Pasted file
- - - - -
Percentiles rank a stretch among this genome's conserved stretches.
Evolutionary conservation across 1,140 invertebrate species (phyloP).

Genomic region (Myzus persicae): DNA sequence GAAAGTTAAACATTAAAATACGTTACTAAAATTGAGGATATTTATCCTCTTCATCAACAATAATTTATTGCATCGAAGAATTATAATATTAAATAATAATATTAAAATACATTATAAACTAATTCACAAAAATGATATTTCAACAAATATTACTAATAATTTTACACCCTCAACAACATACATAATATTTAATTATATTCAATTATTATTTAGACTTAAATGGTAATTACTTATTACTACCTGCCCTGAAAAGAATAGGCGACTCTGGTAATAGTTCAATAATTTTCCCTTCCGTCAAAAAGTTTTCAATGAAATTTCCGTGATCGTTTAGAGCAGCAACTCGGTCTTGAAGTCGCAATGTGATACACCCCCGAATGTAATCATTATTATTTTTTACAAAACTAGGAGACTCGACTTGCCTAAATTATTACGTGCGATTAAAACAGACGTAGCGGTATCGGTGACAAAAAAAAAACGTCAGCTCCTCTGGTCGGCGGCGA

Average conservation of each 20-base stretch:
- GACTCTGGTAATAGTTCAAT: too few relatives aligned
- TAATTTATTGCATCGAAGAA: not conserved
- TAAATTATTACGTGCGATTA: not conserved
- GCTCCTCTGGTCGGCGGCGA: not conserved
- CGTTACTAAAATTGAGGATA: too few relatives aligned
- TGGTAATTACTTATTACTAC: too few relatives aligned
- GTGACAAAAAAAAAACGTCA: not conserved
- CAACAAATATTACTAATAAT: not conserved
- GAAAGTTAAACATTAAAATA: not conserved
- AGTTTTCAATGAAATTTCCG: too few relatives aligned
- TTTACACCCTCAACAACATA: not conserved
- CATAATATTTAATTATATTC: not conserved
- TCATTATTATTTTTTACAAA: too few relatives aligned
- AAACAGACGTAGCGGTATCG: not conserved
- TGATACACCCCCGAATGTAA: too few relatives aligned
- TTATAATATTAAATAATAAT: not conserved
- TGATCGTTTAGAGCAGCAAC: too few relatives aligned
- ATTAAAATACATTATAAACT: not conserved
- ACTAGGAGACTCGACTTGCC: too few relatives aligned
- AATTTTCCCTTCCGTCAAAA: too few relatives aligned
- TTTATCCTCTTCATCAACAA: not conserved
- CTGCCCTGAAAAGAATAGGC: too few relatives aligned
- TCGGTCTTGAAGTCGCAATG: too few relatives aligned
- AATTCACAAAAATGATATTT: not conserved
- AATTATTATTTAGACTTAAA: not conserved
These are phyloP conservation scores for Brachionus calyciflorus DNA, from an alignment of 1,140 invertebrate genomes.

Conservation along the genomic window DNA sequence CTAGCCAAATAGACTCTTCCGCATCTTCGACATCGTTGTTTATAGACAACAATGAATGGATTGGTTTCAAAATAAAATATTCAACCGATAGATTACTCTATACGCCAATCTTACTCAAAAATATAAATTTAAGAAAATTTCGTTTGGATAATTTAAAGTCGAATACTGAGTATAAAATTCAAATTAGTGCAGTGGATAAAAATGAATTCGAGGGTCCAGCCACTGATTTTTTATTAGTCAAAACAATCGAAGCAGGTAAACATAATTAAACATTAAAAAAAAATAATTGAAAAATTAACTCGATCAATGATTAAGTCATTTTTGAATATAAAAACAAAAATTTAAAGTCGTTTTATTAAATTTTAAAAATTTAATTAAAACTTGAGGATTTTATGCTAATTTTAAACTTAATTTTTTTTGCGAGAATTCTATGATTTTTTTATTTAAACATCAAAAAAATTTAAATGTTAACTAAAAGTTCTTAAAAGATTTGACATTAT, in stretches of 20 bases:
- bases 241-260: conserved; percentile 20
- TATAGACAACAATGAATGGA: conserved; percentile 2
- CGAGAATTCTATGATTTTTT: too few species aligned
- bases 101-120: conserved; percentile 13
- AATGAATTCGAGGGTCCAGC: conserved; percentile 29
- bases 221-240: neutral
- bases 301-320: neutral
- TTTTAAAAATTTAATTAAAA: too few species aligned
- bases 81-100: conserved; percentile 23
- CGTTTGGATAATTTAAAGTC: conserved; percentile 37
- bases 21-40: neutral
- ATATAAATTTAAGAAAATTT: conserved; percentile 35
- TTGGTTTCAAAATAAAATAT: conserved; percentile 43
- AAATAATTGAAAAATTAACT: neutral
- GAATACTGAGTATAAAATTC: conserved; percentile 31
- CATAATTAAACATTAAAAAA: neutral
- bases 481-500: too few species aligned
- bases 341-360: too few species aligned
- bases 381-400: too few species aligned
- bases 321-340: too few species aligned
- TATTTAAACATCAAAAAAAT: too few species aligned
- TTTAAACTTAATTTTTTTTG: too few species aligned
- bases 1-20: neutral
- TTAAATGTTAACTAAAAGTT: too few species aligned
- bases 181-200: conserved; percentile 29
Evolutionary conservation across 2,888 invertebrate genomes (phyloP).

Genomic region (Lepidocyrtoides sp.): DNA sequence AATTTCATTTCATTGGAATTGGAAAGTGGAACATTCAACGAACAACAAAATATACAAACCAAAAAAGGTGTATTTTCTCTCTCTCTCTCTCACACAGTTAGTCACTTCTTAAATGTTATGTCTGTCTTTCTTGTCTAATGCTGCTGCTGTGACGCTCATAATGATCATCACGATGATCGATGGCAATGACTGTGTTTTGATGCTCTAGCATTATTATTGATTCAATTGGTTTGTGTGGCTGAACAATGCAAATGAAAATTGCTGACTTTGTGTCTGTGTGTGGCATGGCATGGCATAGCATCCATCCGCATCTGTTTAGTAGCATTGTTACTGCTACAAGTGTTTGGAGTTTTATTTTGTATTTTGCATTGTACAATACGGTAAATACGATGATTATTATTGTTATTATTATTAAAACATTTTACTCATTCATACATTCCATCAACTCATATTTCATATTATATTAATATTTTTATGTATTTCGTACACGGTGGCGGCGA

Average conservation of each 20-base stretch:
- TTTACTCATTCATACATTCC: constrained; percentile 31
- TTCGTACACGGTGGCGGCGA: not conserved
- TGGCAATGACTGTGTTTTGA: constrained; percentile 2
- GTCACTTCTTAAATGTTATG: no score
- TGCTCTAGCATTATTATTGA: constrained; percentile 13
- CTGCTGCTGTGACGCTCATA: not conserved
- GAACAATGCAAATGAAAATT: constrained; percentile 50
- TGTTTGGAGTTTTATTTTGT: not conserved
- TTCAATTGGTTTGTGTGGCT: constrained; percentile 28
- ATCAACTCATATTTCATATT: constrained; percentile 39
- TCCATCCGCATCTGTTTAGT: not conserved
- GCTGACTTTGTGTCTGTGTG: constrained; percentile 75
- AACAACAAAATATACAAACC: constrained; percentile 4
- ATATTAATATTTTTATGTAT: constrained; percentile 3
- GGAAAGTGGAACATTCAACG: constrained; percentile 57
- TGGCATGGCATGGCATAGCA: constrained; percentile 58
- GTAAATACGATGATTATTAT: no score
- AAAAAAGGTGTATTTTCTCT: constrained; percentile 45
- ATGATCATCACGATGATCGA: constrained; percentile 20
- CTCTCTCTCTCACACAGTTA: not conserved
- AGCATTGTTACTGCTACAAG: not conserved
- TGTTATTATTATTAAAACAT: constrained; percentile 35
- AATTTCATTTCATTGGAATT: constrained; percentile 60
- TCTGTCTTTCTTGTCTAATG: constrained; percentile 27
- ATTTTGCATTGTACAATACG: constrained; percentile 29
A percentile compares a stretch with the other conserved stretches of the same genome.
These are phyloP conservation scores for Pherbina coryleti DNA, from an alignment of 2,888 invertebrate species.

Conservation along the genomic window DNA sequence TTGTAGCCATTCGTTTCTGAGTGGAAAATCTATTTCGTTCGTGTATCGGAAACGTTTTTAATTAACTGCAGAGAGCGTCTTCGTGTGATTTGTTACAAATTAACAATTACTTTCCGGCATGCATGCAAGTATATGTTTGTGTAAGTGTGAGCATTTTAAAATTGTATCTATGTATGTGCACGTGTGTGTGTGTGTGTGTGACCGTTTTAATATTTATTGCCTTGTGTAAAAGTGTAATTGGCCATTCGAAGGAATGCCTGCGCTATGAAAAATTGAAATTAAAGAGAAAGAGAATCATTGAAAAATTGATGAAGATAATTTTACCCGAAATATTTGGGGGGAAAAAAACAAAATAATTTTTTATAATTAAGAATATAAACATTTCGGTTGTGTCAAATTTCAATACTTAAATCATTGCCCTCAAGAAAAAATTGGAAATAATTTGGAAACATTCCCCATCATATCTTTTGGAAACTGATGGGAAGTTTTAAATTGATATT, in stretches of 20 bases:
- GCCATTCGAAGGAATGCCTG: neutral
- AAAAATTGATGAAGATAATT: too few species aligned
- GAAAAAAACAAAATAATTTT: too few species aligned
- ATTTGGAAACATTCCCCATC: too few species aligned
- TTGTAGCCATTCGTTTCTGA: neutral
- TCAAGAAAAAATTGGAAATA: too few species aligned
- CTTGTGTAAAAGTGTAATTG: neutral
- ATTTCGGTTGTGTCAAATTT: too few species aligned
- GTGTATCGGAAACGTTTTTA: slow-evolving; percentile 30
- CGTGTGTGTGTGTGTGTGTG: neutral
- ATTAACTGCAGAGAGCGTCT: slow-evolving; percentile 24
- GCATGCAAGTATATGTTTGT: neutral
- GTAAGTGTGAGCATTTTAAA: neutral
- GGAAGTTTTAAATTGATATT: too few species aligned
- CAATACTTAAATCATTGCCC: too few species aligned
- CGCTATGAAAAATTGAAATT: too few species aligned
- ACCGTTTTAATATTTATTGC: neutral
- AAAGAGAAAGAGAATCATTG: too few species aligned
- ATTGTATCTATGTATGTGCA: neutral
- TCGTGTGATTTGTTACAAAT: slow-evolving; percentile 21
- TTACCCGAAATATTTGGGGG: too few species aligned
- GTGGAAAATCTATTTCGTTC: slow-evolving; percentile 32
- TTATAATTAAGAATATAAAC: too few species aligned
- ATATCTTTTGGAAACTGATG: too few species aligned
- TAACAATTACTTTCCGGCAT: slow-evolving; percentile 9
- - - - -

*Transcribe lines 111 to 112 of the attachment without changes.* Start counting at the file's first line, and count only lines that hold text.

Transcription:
- ATATCTTTTGGAAACTGATG: too few species aligned
- TAACAATTACTTTCCGGCAT: slow-evolving; percentile 9